This concert was important in so many ways. It was the first time I had heard improvised music being played live and what a remarkable experience it was. A group of very talented musicians taking the music to what I thought was the edge of possibilities.This alone was enough to make the concert special but there was much more to come. A solo by Evan Parker had some of the most astonishing playing I had ever heard. I thought at the time that it reminded me of lungs being ripped like cloth. My grandmother tearing up old sheets to make ‘dusters’. The sheer energy of the playing immediately reaching out to the whole room. It was about eight minutes long and afterwards he sat breathing deeply and staring straight ahead while the band continued. I guess it was then that I found that as well as being intriguing when heard on record, improvised music could be engaging in an emotional and visceral way as well. It was fun to listen to!

I had gone to the concert with a friend who was a colleague of Janice Christianson, then partner of Derek Bailey, and with his introduction after the concert I approached Derek. ‘Is it true you gave guitar lessons to Fred Frith?’ I asked. I had seen Henry Cow a couple of times playing in a church hall in Watford and an Arts Centre in Hemel Hempstead. He said he didn’t think so, seemingly not having heard of Fred. I went on to ask if he did give guitar lessons to which he replied, ‘Yes but I don’t teach the way I play’. I told him I was OK with that and said that I wanted to learn everything I could about the guitar and would let a style come of its own accord. We fixed a date for me to visit and I spent half my wages from working as a farm labourer on weekly lessons in standard guitar technique. This lasted for a year and Derek’s teaching, he was a fine and clear teacher, proved invaluable as his background as a session musician and dance band player was just the thing I needed to fill the gaps in my self taught knowledge.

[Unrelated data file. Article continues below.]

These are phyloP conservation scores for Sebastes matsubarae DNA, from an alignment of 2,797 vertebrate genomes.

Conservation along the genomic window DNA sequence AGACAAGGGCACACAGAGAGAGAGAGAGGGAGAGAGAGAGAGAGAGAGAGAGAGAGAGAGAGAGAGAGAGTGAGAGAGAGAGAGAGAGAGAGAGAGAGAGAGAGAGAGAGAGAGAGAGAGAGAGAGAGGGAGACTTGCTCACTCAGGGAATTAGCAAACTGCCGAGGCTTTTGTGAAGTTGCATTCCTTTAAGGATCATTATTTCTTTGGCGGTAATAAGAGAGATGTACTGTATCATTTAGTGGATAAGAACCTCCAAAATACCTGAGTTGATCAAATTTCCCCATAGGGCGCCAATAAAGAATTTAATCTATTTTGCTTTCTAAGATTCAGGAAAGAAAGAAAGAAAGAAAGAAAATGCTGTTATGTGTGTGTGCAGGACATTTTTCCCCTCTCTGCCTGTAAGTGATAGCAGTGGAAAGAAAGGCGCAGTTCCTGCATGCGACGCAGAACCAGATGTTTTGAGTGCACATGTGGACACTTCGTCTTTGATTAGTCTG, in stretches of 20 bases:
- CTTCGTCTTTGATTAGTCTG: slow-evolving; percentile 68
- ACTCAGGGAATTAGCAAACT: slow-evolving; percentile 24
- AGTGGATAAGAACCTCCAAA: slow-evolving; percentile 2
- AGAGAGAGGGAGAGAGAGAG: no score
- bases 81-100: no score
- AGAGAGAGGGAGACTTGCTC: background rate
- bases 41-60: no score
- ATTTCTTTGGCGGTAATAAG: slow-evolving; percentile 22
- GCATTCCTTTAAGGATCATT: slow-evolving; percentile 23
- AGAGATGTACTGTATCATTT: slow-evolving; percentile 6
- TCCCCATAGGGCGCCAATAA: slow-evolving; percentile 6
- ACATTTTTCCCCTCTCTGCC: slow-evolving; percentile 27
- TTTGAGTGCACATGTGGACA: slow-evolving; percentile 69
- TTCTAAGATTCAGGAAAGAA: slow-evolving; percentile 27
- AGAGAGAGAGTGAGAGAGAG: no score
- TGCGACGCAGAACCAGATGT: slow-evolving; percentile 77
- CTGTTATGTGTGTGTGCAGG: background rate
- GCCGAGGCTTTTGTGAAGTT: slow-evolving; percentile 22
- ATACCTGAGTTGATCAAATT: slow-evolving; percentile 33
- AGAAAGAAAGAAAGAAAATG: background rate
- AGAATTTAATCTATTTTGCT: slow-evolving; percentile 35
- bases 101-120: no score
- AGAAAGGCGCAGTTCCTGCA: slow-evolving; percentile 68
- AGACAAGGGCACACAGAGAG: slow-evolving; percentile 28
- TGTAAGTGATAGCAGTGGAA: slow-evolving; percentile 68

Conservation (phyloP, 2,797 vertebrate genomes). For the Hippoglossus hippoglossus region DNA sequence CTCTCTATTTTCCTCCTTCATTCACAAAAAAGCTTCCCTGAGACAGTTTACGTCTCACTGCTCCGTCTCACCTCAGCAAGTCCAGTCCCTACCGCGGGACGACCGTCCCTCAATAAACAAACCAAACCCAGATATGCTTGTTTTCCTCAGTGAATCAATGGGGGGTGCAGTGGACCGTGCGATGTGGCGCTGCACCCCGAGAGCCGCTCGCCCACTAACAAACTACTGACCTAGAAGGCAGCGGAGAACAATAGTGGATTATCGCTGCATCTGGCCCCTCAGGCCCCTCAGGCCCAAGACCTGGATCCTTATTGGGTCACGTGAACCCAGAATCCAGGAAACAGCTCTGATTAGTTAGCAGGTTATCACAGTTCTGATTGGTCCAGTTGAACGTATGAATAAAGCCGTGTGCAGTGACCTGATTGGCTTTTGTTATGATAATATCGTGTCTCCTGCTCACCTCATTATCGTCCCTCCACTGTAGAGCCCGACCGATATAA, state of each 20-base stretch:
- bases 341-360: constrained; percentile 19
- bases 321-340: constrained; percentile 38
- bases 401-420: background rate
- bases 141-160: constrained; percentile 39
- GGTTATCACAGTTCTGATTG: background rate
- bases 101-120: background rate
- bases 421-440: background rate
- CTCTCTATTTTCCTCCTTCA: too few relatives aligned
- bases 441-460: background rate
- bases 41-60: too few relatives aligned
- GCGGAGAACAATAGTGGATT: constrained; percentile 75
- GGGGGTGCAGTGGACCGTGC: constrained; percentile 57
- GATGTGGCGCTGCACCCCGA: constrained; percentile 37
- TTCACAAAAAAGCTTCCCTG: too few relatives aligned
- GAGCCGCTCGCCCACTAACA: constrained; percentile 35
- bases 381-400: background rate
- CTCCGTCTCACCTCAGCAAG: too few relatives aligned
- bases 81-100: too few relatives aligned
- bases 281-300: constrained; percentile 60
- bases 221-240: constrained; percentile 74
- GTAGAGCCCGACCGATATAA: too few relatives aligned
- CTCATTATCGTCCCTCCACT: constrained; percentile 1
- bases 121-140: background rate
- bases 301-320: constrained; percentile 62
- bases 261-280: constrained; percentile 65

The other thing that happened was I recognised someone in the audience. Robin Musgrove had been in the first year at my grammar school in Kent but had then left. Five years later he still looked the same. It turned out he was having drum lessons from John Stevens and didn’t live too far from me. Robin also had a car! This meant more trips to London and more music and it was on one of these trips, to the Almost Free Theatre in Rupert Street, that Robin intoduced me to Dave Solomon as a drummer who he thought I would like. We fixed up a date and  Robin dropped me off at Dave’s flat in Belsize Park with a 100 watt amp and 4 x 12 speaker cabinet. While I set up this hugely inappropriate beast, borrowed from a friend, Dave carried on fiddling with his kit, getting more and more irritable. After a bit there was an enormous curse and the screwdriver, thrown by Dave and bouncing off the snare drum skin, missed my head by inches. Dave changed rapidly from apoplectic to apologetic and having finally got his kit sorted out we started to play. I did what is nowadays called noise guitar with my fingers scrabbling wildly on the strings while Dave beat seven bells out of the strangest drum kit I had ever seen. At one point Dave started groaning and I thought that some other disaster had occurred but he then ran out of the room to the kitchen and started banging on the pots and pans there. As the kitchen wasn’t immediately next door but on the other side of the flat this left me, ostensibly by myself, to make as much of a din on the electric guitar as I could while hoping that my new friend was enjoying the music. After Dave had returned and we had played a bit more I asked him if he would like to play a duo date with me at The Little Theatre club which, through Robin, I had been offered by John Stevens. To my delight Dave accepted. I was now heading for the Little Theatre club and the musicians who played there and was about to meet the phenomenal energy of John Stevens.